"ICAO and EASA have their own requirements, but there are no detailed standards or comprehensive guidelines for ARFF departments. This leads to large disparities in the abilities and competencies of ARFF fire services," Young explains.
"The need for initial certification and recurring refresher training has been very weakly defined by international agencies and national aviation authorities. This leads to a very large difference in the quality and frequency of training that is provided today.
"The biggest risk of ineffectual training is the cost to human lives. It could lead to injury or even death for firefighters, air crew, ground crew and passengers. The loss of one life due to a lack of competence is a risk that should not be accepted. With the numbers of people on board modern aircraft and the number of aircraft moving at any given time, the days of just 'playing on a simulator' and calling it training need to end," says Young.
Young firmly believes that ARFF training should have a clear structure and be as realistic as possible to prepare firefighters for the worst case scenario, and that is at the core of what Strategic Fire Solutions helps its clients achieve. It focuses on customising the training programme and constantly updating the curriculum.
"Training programmes that gloss over important topics do not lead to effective ARFF firefighters, who have to deal with the potential for massive loss of life. The fundamental knowledge and skills do not change based on the airport size, but it is important to tailor training to the specific needs of an airport to make it effective.
"We enable ARFF departments to conduct practical evaluations and exercises using the equipment they possess and their organisational structure. This strategy allows our clients and instructors to see their limitations and strengths," says Young.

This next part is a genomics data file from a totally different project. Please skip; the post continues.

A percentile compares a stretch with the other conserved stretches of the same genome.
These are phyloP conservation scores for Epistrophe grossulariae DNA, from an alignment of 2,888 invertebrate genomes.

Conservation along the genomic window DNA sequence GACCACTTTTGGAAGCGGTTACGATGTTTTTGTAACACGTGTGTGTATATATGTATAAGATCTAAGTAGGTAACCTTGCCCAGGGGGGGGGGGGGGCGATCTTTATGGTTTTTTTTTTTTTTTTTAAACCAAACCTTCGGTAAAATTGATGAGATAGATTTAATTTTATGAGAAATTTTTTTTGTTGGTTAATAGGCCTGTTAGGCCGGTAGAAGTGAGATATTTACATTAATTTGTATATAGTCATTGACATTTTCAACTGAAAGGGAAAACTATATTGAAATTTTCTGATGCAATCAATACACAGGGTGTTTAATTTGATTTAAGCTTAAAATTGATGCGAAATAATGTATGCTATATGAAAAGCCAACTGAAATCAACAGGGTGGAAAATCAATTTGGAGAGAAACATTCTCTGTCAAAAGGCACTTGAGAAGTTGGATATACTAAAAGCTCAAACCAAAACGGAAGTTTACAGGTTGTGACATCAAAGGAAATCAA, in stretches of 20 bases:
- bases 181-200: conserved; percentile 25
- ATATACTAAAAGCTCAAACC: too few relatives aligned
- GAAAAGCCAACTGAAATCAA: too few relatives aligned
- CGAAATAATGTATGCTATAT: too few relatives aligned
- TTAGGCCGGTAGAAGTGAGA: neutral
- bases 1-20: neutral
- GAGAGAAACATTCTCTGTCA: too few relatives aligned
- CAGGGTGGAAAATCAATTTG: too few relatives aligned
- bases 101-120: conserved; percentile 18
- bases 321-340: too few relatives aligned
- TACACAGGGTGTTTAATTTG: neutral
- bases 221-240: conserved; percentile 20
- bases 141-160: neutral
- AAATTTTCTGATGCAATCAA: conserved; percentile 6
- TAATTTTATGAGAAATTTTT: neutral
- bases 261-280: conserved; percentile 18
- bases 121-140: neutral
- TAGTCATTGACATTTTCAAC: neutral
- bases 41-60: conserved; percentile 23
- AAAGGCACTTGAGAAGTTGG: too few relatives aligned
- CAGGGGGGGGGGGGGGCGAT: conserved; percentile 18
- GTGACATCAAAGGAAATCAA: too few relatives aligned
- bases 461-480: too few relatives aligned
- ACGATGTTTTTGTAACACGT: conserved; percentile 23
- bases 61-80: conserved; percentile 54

"This allows ARFF departments to develop, implement and validate effective operational procedures and tactics. We tailor training programmes to meet international guidelines using the equipment and organisation an ARFF has.
"For instance, it provides no realistic benefit to tell an ARFF department to perform operations with 14 personnel when they only have seven on duty at any given time. The three major strategic goals of life safety, incident stabilisation and property conservation do not change in accordance with the size of a team. What does change is the amount of work the members of a small team must perform," he adds.
Airports need to ensure they do more than just tick the box on training. They need to ensure that their firefighting teams not only know the risks and have the skills, but can also deploy their knowledge and abilities in an effective way given the resources at their disposal.
The confidence of knowing the training is tailored to an airport's needs will only come when it chooses a training provider that knows the industry inside out.